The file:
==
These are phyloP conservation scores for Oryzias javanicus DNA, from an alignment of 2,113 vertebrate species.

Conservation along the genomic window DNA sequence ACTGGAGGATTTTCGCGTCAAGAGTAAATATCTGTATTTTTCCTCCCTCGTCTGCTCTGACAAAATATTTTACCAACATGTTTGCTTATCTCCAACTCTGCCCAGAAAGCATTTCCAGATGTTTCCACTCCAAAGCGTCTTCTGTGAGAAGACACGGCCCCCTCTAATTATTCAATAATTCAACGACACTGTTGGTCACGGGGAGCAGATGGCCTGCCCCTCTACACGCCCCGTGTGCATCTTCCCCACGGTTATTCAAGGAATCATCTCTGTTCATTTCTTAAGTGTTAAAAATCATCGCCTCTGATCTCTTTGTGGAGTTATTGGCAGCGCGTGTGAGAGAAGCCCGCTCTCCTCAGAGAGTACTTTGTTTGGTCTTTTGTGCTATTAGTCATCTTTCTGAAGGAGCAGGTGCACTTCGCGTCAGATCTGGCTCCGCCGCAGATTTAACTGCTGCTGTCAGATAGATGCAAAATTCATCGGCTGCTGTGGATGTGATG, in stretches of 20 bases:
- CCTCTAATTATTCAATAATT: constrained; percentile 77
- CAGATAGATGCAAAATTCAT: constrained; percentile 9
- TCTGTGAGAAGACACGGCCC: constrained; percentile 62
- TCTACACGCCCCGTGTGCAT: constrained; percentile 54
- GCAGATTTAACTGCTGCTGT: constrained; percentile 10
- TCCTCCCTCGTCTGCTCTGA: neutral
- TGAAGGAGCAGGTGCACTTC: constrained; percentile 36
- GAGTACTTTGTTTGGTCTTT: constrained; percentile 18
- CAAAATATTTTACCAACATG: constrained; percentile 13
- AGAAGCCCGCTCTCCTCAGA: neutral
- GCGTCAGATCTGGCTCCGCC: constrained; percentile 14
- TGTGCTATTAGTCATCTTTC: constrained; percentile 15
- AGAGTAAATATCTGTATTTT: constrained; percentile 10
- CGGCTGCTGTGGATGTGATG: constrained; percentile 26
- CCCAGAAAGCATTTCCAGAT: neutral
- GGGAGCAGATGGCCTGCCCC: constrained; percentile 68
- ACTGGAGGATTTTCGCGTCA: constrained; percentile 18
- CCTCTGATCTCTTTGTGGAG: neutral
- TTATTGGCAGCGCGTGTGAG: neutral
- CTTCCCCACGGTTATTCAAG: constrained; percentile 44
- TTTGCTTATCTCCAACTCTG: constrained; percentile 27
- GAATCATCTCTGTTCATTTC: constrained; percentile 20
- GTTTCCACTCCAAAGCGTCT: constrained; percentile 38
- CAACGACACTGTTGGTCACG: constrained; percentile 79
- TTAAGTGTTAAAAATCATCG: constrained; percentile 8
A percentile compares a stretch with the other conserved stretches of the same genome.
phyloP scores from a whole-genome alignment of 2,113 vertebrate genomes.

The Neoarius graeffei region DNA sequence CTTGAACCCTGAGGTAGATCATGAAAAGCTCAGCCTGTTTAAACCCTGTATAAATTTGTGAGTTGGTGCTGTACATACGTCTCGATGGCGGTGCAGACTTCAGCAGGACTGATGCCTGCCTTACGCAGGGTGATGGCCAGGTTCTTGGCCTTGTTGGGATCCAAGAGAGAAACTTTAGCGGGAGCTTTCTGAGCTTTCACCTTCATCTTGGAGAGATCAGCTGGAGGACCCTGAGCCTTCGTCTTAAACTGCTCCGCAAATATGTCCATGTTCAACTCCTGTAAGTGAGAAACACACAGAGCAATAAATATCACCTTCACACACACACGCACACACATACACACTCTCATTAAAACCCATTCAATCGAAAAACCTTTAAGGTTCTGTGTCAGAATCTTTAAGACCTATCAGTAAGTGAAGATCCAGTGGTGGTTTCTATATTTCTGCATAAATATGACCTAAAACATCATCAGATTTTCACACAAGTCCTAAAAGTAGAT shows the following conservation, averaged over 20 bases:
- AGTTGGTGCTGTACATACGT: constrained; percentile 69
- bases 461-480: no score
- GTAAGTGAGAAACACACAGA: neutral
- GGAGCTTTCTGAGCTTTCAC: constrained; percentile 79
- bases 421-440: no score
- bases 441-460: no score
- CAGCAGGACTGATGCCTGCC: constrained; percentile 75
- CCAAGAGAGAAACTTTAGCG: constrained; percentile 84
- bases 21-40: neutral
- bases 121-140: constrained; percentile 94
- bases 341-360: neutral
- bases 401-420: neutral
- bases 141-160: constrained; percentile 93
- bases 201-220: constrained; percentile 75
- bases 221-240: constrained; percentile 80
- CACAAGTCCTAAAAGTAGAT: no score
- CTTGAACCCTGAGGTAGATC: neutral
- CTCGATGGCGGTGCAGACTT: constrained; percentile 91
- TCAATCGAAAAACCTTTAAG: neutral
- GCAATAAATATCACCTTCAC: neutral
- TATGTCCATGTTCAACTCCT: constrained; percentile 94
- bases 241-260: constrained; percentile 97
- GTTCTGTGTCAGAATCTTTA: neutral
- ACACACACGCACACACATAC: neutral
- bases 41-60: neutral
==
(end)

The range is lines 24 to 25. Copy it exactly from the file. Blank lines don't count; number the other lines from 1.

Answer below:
- GAATCATCTCTGTTCATTTC: constrained; percentile 20
- GTTTCCACTCCAAAGCGTCT: constrained; percentile 38